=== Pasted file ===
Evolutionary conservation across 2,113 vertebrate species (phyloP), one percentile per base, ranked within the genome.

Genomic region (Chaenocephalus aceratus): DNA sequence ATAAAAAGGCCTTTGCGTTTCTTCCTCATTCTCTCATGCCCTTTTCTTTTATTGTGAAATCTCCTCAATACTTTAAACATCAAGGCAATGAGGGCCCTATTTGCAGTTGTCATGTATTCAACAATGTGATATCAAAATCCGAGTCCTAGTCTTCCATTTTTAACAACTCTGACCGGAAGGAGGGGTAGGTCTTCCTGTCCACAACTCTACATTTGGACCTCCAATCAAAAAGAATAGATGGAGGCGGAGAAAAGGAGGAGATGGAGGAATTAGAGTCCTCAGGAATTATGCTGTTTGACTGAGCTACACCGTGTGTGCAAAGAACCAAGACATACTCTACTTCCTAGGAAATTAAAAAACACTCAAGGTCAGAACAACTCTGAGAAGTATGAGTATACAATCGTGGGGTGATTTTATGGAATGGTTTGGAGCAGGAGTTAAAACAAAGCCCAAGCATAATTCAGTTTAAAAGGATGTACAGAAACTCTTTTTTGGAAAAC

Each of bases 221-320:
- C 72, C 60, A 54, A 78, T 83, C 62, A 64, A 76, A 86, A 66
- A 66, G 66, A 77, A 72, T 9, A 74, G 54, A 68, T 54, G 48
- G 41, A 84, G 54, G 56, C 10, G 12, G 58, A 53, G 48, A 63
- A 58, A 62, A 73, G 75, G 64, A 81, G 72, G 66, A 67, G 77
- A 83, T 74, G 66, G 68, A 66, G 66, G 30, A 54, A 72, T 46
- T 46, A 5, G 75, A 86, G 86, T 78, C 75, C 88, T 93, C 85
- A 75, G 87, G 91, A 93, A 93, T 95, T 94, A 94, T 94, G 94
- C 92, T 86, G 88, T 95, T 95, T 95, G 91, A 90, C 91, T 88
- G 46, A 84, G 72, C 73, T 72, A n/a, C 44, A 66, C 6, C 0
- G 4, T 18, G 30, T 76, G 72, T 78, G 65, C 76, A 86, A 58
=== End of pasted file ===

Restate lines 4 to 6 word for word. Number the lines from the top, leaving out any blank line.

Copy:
- C 72, C 60, A 54, A 78, T 83, C 62, A 64, A 76, A 86, A 66
- A 66, G 66, A 77, A 72, T 9, A 74, G 54, A 68, T 54, G 48
- G 41, A 84, G 54, G 56, C 10, G 12, G 58, A 53, G 48, A 63